May 14, 2013

Two Portland schools, two miles apart, far different grades

One receives an A, the other an F using test scores as criteria, exposing the system's flaws, critics say.

By Eric Russell erussell@pressherald.com
Staff Writer

(Continued from page 2)

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Students head home for the day from the Hall School in Portland on Friday.

John Patriquin / Staff Photographer

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"Longfellow is not a very diverse school," she said.

Morrione, who also is on the school board, said it's clear to her that the letter grades are designed to pit schools against one another to generate more support for school choice and charter schools, something the governor has pushed for since he took office in 2011.

"There are no recommendations for improvements and no funding," she said. "Is the message to just do better on one test? That's not what we should be pushing."

Bowen, however, said the Education Department already is contacting schools that received D's and F's to learn how the state can support them.

Renee, with the Anneberg Institute for School Reform, said that if the state is trying to motivate schools, this isn't the way to do it.

"You can't treat education like you're producing widgets," she said.

Costa, the school board member, said it's bad enough for Portland students to worry about being inferior to those in more-affluent Falmouth or Cape Elizabeth. They really shouldn't have to worry about that within their own school district, he said.

But Portland isn't alone. In South Portland, three elementary schools within a mile or so of one another -- Dyer, Brown and Kaler -- ran the gamut. Dyer received an A, Brown got a C and Kaler got an F.

One potential side effect of the system is that parents with students in "failing" schools might consider out-of-district placement.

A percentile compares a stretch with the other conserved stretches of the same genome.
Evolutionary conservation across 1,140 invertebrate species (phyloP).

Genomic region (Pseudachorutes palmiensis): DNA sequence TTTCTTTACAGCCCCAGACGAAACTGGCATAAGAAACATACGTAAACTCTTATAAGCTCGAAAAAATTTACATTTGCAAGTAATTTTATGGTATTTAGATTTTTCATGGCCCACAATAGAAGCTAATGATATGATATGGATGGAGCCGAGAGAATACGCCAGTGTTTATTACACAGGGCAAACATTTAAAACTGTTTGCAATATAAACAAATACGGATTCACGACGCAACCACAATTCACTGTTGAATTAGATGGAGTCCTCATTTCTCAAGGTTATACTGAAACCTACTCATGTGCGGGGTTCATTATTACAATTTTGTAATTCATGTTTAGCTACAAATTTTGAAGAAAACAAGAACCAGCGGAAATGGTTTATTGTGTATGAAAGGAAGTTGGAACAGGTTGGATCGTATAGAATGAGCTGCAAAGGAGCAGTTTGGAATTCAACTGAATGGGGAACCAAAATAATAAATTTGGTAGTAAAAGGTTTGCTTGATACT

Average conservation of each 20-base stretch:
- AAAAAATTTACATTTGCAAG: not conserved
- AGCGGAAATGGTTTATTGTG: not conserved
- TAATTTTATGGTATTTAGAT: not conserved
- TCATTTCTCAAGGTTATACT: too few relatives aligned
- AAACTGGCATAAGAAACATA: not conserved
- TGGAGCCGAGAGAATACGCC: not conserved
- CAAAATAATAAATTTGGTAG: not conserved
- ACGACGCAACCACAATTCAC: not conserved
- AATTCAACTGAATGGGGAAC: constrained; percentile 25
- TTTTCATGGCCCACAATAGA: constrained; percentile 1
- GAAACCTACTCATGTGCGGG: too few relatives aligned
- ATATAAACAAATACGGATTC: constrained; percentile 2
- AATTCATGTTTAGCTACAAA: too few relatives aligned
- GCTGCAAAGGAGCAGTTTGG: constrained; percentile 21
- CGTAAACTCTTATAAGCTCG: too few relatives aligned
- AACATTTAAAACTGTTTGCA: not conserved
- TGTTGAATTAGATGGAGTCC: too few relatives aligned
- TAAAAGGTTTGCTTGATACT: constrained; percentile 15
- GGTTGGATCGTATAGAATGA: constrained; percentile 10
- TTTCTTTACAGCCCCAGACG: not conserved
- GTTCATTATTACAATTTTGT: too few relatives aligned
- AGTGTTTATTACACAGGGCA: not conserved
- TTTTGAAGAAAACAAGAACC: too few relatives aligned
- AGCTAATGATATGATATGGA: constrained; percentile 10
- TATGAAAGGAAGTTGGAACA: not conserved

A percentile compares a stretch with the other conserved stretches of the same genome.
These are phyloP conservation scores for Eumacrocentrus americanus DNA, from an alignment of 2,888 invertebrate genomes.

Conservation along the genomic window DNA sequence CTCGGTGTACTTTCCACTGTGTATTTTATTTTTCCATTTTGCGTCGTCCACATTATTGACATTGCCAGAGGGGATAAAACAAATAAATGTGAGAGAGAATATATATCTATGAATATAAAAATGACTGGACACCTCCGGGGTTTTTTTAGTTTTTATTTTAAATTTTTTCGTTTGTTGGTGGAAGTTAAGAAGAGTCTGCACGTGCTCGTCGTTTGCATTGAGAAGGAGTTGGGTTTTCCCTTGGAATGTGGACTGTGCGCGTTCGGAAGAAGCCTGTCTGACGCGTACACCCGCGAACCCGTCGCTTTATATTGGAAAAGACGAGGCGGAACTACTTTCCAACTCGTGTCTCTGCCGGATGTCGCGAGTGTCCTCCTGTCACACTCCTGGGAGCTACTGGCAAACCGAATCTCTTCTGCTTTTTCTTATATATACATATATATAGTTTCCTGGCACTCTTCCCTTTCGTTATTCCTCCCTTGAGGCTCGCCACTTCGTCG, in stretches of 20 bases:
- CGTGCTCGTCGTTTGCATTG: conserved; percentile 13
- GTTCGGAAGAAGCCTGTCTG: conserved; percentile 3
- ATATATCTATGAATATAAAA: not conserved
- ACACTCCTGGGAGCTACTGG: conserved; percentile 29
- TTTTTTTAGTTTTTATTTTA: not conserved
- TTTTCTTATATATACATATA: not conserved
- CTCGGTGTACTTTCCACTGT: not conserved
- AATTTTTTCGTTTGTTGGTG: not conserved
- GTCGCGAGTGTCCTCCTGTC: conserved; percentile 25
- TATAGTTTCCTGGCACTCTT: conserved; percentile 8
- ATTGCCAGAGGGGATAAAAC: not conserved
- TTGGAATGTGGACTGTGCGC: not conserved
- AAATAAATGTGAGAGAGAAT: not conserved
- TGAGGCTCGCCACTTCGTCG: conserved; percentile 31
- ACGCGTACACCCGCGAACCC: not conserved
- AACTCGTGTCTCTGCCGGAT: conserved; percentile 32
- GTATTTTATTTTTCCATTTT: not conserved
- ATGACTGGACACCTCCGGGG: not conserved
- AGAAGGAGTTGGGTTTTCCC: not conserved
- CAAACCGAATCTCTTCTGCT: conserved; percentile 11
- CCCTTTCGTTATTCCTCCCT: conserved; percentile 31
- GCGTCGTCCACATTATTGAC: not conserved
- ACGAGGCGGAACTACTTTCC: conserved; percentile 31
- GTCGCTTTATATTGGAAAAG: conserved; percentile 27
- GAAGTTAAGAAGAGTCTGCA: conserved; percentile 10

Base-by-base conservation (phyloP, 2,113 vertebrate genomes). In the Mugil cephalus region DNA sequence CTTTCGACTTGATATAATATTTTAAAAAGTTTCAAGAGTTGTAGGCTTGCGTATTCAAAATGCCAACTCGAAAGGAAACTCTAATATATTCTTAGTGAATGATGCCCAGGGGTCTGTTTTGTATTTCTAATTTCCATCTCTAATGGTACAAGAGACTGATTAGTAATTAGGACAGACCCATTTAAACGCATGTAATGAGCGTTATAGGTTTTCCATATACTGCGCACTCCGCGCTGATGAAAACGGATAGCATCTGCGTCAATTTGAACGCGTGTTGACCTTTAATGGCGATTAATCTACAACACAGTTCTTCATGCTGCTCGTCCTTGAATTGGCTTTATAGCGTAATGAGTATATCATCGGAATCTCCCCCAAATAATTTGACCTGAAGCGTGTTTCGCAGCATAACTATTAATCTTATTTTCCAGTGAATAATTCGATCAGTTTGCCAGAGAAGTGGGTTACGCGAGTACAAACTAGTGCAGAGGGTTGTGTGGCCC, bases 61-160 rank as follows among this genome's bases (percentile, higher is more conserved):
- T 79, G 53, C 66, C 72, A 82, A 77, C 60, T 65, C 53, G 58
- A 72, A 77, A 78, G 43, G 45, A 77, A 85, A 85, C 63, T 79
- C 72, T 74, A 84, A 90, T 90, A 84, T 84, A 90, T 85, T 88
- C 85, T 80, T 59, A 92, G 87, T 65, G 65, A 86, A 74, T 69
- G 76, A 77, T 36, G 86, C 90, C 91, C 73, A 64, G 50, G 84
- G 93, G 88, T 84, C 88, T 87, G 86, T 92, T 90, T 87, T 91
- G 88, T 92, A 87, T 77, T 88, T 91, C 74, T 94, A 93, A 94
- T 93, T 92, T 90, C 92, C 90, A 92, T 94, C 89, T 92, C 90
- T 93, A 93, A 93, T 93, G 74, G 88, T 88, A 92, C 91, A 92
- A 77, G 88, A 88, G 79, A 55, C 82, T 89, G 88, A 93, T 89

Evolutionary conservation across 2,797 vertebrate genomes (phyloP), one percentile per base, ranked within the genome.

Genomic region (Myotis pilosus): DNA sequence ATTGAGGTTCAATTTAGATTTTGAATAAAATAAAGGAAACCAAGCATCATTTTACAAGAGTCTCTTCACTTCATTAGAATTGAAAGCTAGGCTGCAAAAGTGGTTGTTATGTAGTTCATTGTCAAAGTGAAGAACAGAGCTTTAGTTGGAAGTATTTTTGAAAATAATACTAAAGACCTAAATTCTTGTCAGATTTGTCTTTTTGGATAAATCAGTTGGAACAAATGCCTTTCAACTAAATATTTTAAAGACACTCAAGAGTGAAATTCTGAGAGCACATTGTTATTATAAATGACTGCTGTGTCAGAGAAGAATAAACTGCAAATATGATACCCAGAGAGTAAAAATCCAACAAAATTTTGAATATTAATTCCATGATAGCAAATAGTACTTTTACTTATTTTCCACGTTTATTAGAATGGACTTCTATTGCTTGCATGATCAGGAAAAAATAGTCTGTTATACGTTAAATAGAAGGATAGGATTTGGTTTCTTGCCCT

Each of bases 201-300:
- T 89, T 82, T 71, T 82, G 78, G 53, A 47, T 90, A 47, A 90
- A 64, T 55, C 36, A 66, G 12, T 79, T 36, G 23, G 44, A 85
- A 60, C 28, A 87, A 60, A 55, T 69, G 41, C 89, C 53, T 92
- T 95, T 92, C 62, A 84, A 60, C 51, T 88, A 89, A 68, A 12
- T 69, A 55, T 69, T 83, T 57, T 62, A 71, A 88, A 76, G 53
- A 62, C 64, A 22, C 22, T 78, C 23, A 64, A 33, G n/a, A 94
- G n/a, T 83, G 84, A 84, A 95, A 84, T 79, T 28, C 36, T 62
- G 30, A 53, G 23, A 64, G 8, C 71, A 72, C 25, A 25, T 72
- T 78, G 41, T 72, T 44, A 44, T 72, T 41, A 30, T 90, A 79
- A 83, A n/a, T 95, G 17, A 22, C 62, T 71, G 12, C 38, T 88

Portland has 10 elementary schools. In general, students are placed in schools based on where they live. But if a parent petitions the school department, a child can be moved.

The problem for the school district is making sure that enrollment is generally equal from school to school.

Sarah Thompson said she doesn't think the grades will prompt more parents to consider out-of-district placement for their children, but she acknowledged that it's a concern.

David R. Garcia, a professor at Arizona State University who helped create a school accountability system in his state, said even though they aren't necessarily effective at improving schools, grading systems don't cause as much turmoil as people fear.

For the moment, Portland officials are walking a fine line between ignoring the letter grades and working hard to fight public perception. "We need to focus on the things we know are working," said Morrione.

Costa said he hopes that parents will take it upon themselves to hear from schools and teachers directly, rather than relying on politicians in Augusta to assess their schools. "Every school has a success plan, a plan for improvement," he said. "And that's true of schools that are doing well. Even they can improve."

Eric Russell can be contacted at 791-6344 or at:

erussell@pressherald.com

Twitter: @PPHEricRussell

 

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Additional Photos

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Students exit Longfellow Elementary School at the end of the school day on Friday afternoon in Portland.

Tim Greenway / Staff Photographer

  


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